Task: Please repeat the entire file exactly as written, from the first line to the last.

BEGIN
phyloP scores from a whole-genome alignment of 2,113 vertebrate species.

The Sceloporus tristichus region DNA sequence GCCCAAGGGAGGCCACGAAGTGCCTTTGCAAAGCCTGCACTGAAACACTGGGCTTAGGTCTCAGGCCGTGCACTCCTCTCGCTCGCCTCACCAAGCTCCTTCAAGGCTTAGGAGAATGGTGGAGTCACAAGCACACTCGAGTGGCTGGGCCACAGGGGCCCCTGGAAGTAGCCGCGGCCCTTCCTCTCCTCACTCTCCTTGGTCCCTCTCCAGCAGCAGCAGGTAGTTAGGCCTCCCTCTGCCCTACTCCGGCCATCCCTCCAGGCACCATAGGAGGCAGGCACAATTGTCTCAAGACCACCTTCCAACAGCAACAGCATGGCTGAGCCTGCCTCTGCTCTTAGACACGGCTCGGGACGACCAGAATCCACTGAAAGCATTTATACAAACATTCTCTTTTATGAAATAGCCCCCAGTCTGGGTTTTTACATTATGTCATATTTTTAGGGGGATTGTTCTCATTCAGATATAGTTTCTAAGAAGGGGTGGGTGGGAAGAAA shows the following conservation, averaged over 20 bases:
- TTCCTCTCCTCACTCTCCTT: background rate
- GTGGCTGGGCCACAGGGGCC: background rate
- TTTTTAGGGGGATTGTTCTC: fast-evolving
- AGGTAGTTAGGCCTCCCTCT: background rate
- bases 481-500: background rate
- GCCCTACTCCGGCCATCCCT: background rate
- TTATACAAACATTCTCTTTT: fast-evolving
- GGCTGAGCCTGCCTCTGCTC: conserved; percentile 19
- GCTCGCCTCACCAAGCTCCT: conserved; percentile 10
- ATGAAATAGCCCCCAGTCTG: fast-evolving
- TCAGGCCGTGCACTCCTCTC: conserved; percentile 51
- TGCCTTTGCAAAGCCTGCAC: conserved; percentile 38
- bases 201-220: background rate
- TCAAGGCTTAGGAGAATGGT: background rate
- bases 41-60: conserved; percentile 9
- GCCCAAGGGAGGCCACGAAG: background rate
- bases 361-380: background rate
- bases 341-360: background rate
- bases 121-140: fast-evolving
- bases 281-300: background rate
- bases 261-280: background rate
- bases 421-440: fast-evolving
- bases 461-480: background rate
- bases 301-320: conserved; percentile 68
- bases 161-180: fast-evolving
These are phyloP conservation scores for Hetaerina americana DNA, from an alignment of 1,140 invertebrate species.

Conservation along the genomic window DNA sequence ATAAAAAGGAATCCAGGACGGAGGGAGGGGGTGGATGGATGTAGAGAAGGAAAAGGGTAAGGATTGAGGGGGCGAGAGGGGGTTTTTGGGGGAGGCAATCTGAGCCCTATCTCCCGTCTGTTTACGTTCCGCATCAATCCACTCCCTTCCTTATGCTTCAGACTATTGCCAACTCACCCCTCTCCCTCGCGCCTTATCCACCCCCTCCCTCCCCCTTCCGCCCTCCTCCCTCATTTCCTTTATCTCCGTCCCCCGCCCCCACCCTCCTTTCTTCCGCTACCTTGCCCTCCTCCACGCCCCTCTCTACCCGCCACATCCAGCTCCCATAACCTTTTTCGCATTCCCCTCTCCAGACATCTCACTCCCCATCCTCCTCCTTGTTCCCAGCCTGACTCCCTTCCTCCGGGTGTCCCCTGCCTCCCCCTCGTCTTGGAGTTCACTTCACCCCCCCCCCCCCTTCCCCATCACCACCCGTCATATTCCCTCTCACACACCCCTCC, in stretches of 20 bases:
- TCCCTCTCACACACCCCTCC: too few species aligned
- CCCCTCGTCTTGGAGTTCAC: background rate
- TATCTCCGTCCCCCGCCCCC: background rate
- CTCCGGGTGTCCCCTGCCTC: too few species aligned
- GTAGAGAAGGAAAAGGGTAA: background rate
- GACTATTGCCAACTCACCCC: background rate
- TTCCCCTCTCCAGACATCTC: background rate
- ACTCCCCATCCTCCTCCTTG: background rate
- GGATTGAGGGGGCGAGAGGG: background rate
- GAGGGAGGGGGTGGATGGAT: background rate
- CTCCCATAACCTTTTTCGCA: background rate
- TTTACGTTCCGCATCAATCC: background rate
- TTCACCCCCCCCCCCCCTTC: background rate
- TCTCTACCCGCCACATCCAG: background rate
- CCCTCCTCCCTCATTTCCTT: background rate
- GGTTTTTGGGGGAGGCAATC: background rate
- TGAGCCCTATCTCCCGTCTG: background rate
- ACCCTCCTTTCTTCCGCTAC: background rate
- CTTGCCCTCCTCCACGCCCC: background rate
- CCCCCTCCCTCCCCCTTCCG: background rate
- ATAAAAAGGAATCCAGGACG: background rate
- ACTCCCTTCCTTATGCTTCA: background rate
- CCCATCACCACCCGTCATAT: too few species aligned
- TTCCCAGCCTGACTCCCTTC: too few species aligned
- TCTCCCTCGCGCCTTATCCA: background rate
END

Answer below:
phyloP scores from a whole-genome alignment of 2,113 vertebrate species.

The Sceloporus tristichus region DNA sequence GCCCAAGGGAGGCCACGAAGTGCCTTTGCAAAGCCTGCACTGAAACACTGGGCTTAGGTCTCAGGCCGTGCACTCCTCTCGCTCGCCTCACCAAGCTCCTTCAAGGCTTAGGAGAATGGTGGAGTCACAAGCACACTCGAGTGGCTGGGCCACAGGGGCCCCTGGAAGTAGCCGCGGCCCTTCCTCTCCTCACTCTCCTTGGTCCCTCTCCAGCAGCAGCAGGTAGTTAGGCCTCCCTCTGCCCTACTCCGGCCATCCCTCCAGGCACCATAGGAGGCAGGCACAATTGTCTCAAGACCACCTTCCAACAGCAACAGCATGGCTGAGCCTGCCTCTGCTCTTAGACACGGCTCGGGACGACCAGAATCCACTGAAAGCATTTATACAAACATTCTCTTTTATGAAATAGCCCCCAGTCTGGGTTTTTACATTATGTCATATTTTTAGGGGGATTGTTCTCATTCAGATATAGTTTCTAAGAAGGGGTGGGTGGGAAGAAA shows the following conservation, averaged over 20 bases:
- TTCCTCTCCTCACTCTCCTT: background rate
- GTGGCTGGGCCACAGGGGCC: background rate
- TTTTTAGGGGGATTGTTCTC: fast-evolving
- AGGTAGTTAGGCCTCCCTCT: background rate
- bases 481-500: background rate
- GCCCTACTCCGGCCATCCCT: background rate
- TTATACAAACATTCTCTTTT: fast-evolving
- GGCTGAGCCTGCCTCTGCTC: conserved; percentile 19
- GCTCGCCTCACCAAGCTCCT: conserved; percentile 10
- ATGAAATAGCCCCCAGTCTG: fast-evolving
- TCAGGCCGTGCACTCCTCTC: conserved; percentile 51
- TGCCTTTGCAAAGCCTGCAC: conserved; percentile 38
- bases 201-220: background rate
- TCAAGGCTTAGGAGAATGGT: background rate
- bases 41-60: conserved; percentile 9
- GCCCAAGGGAGGCCACGAAG: background rate
- bases 361-380: background rate
- bases 341-360: background rate
- bases 121-140: fast-evolving
- bases 281-300: background rate
- bases 261-280: background rate
- bases 421-440: fast-evolving
- bases 461-480: background rate
- bases 301-320: conserved; percentile 68
- bases 161-180: fast-evolving
These are phyloP conservation scores for Hetaerina americana DNA, from an alignment of 1,140 invertebrate species.

Conservation along the genomic window DNA sequence ATAAAAAGGAATCCAGGACGGAGGGAGGGGGTGGATGGATGTAGAGAAGGAAAAGGGTAAGGATTGAGGGGGCGAGAGGGGGTTTTTGGGGGAGGCAATCTGAGCCCTATCTCCCGTCTGTTTACGTTCCGCATCAATCCACTCCCTTCCTTATGCTTCAGACTATTGCCAACTCACCCCTCTCCCTCGCGCCTTATCCACCCCCTCCCTCCCCCTTCCGCCCTCCTCCCTCATTTCCTTTATCTCCGTCCCCCGCCCCCACCCTCCTTTCTTCCGCTACCTTGCCCTCCTCCACGCCCCTCTCTACCCGCCACATCCAGCTCCCATAACCTTTTTCGCATTCCCCTCTCCAGACATCTCACTCCCCATCCTCCTCCTTGTTCCCAGCCTGACTCCCTTCCTCCGGGTGTCCCCTGCCTCCCCCTCGTCTTGGAGTTCACTTCACCCCCCCCCCCCCTTCCCCATCACCACCCGTCATATTCCCTCTCACACACCCCTCC, in stretches of 20 bases:
- TCCCTCTCACACACCCCTCC: too few species aligned
- CCCCTCGTCTTGGAGTTCAC: background rate
- TATCTCCGTCCCCCGCCCCC: background rate
- CTCCGGGTGTCCCCTGCCTC: too few species aligned
- GTAGAGAAGGAAAAGGGTAA: background rate
- GACTATTGCCAACTCACCCC: background rate
- TTCCCCTCTCCAGACATCTC: background rate
- ACTCCCCATCCTCCTCCTTG: background rate
- GGATTGAGGGGGCGAGAGGG: background rate
- GAGGGAGGGGGTGGATGGAT: background rate
- CTCCCATAACCTTTTTCGCA: background rate
- TTTACGTTCCGCATCAATCC: background rate
- TTCACCCCCCCCCCCCCTTC: background rate
- TCTCTACCCGCCACATCCAG: background rate
- CCCTCCTCCCTCATTTCCTT: background rate
- GGTTTTTGGGGGAGGCAATC: background rate
- TGAGCCCTATCTCCCGTCTG: background rate
- ACCCTCCTTTCTTCCGCTAC: background rate
- CTTGCCCTCCTCCACGCCCC: background rate
- CCCCCTCCCTCCCCCTTCCG: background rate
- ATAAAAAGGAATCCAGGACG: background rate
- ACTCCCTTCCTTATGCTTCA: background rate
- CCCATCACCACCCGTCATAT: too few species aligned
- TTCCCAGCCTGACTCCCTTC: too few species aligned
- TCTCCCTCGCGCCTTATCCA: background rate